Tuesday, September 27, 2011

TFTD: St. Benedict on Humility

In light of the high profile cases of conflict between priest and bishop, I was struck by the relevance of this passage from The Rule of St. Benedict concerning the humility of the monks:

The fourth degree of humility is that he hold fast to patience with a silent mind when in this obedience he meets with difficulties and contradictions and even any kind of injustice, enduring all without growing weary or running away.  For the Scripture says,

"The one who perseveres to the end, is the one who shall be saved" (Matt. 10:22);

and again

"Let your heart take courage, and wait for the Lord" (Ps. 26[27]:14)!

And to show how those who are faithful ought to endure all things, however contrary, for the Lord, the Scripture says in the person of the suffering, "For Your sake we are put to death all the day long; we are considered as sheep marked for slaughter" (Ps. 43[44]:22; Rom. 8:36).

Then, secure in their hope of a divine recompense, they go on with joy to declare, "But in all these trials we conquer, through Him who has granted us His love" (Rom. 8:37).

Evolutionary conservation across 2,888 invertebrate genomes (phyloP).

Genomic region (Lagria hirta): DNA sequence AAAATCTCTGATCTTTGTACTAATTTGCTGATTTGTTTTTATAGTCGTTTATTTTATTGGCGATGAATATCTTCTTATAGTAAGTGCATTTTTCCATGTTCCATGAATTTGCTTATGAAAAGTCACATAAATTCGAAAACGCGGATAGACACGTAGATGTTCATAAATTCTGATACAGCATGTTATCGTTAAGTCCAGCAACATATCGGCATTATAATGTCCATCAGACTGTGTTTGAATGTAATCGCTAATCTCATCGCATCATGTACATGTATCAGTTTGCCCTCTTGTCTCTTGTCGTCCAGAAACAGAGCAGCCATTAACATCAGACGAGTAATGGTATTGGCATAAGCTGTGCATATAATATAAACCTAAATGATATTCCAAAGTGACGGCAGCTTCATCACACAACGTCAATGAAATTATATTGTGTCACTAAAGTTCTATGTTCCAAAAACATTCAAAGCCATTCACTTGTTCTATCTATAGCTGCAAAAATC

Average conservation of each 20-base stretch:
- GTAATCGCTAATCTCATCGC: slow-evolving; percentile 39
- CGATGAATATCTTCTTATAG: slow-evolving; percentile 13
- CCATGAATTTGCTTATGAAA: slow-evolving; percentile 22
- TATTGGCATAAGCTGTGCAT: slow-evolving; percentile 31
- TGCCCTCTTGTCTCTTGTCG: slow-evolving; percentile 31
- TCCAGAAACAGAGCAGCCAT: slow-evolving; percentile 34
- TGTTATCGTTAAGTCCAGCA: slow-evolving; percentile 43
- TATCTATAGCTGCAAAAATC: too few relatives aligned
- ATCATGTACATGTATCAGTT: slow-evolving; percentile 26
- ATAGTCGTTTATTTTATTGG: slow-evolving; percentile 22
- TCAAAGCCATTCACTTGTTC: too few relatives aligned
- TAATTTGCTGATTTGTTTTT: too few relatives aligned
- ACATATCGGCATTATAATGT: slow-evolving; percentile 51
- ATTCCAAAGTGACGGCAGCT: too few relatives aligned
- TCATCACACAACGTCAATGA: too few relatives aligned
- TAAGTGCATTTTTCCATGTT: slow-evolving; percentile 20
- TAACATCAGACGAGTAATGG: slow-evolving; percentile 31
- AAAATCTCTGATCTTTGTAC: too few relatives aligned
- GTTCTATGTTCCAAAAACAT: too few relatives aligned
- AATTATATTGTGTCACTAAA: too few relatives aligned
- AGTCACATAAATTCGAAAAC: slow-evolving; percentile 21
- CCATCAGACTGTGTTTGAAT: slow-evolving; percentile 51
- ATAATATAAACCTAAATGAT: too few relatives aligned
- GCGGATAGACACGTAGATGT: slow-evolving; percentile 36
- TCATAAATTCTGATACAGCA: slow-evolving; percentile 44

Again, in another place the Scripture says, "You have tested us, O God; You have tried us as silver is tried, by fire; You have brought us into a snare; You have laid afflictions on our back" (Matt. 5:39-41).

And to show that we ought to be under a Superior, it goes on to say, "You have set men over our heads" (Ps. 65[66]:12).

Moreover, by their patience those faithful ones fulfill the Lord's command in adversities and injuries: when struck on one cheek, they offer the other; when deprived of their tunic, they surrender also their cloak; when forced to go a mile, they go two; with the Apostle Paul they bear with false brethren (2 Cor. 11:26) and bless those who curse them (1 Cor. 4:12).

Now I recognize that not all religious orders follow the Rule of St. Benedict.  I also recognize that the diocesan priests are a different matter than religious priests.  However, when we have these cases of high profile disputes between priest and bishops, I find myself wondering what the saints of past centuries would think of the defiance against the lawful Church authority.

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